Maintaining Park City's environment is important. This is more than just an environmental screed: Each year, the city draws in more than 600,000 to its slopes and trails, and at any given moment, the tourist population outnumbers the local population. Tourism generates almost $570 million for the local economy, or about one-third of employment for the entire county. It has a reputation to uphold; after all, Park City is home to the United States Ski Team.
As a newly minted organization that launched in 2007, Park City Foundation wanted to establish its presence in the community. Greenhouse gas was an emerging issue for the city, the resorts and the community. Through Knight’s 2008 Community Information Challenge, PCF found its toe hold: Ten months after receiving a matching grant from Knight, PCF and its partners launched ParkCityGreen.org, encouraging the community to “Save Our Snow.”
“It was incredibly tremendous in raising our profile. There's no doubt in my mind that it put us on the map. It gave the chance for a lot of different people to work with us and get to know us and build those relationships that are especially important in such a small town,” said Katie Wright, PCF’s programs manager.
PCF drummed up awareness around Park City Green. As a city that is 7,000 feet above sea level, PCF engaged kids and their families prior to launch by lining them up along the mountain—moving higher and higher—to visualize the receding snowline. The site launched in September 2009 at a community open house, and PCF continued to coordinate partners in putting together a speaker series and community workshops.
On its face, ParkCityGreen.org offers residents a calculator to figure out their carbon footprint. It is uniquely calibrated to Park City.
“It’s really specific to where we live, which is important because Utah as a state has a very high percentage of coal, so basically from the moment that I plug something in versus you, my footprint is so much bigger because our energy is so much dirtier here,” Wright said.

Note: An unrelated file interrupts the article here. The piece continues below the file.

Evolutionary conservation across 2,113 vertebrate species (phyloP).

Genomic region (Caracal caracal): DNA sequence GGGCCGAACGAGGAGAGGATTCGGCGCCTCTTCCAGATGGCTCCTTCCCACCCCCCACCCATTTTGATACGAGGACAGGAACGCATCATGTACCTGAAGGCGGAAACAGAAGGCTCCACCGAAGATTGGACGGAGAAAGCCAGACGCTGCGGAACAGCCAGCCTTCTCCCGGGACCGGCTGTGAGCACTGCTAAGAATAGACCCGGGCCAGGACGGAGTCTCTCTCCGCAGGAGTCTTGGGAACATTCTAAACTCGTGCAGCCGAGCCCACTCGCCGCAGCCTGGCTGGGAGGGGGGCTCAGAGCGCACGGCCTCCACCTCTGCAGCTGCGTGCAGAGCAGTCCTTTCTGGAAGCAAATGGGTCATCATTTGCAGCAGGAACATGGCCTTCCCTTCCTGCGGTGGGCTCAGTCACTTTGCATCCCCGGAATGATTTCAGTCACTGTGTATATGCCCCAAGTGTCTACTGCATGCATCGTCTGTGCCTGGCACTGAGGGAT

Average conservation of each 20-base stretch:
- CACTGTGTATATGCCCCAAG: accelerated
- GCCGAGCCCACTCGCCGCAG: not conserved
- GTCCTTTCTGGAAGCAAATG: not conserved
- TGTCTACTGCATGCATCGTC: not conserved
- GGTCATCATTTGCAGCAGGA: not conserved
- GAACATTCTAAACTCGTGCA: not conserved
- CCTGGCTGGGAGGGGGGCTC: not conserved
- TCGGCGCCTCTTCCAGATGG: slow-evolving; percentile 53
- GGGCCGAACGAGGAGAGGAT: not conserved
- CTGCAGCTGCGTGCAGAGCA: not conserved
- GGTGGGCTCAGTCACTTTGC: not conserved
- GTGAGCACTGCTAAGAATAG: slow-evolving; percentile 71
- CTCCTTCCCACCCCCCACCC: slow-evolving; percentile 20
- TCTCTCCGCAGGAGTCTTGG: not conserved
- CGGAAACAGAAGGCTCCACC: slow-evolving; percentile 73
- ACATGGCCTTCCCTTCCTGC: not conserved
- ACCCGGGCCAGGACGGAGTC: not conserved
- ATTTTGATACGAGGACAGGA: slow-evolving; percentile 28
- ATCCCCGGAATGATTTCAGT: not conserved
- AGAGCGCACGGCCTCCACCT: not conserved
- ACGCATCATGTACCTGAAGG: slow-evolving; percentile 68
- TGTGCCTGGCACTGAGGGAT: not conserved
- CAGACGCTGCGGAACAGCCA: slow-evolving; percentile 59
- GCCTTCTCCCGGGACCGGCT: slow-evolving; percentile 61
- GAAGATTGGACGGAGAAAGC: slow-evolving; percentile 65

But the calculator acts as a hook for deeper content—actionable tips for residents to influence the size of their carbon footprints.
Although PCF has turned over the site to the city, the Park City Green and Save Our Snow brand lives on. A video contest calling for environmental videos from the community boosted site traffic in fall 2010; partnerships with the radio station and daily paper reminded audiences weekly of the “My Sustainable Year" challenge to add one more green practice each week; and a Low Carbon Diet workbook was produced, with monthly coffee roundtables for participants to share their progress.
The foundation, meanwhile, has become a real player in Park City. Since 2010, it has published an annual community indicators report with Park City Record. It now manages one of the resort’s grant making programs.
Of the City, Wright said, “They are working on a 2030 strategic plan, and I was brought in as the only [person] outside of city staff to help craft that plan and choose indicators … so really, those relationships built have blossomed outside of environment—included in it—but even bigger picture community concerns.”
The KCIC-funded initiative provided educational tools on environmental impact, but Wright views the grant’s influence as something bigger.
"It influenced our reputation as really wanting to come to the table and be a true partner,” Wright said. “More than anything, I think, probably what people associate us with is being that place to go when you have something big and you need lots of people around the table—it's not one person or institution's issue, it's all of ours—then it comes to us. We at least hope for that, and I think it's true.”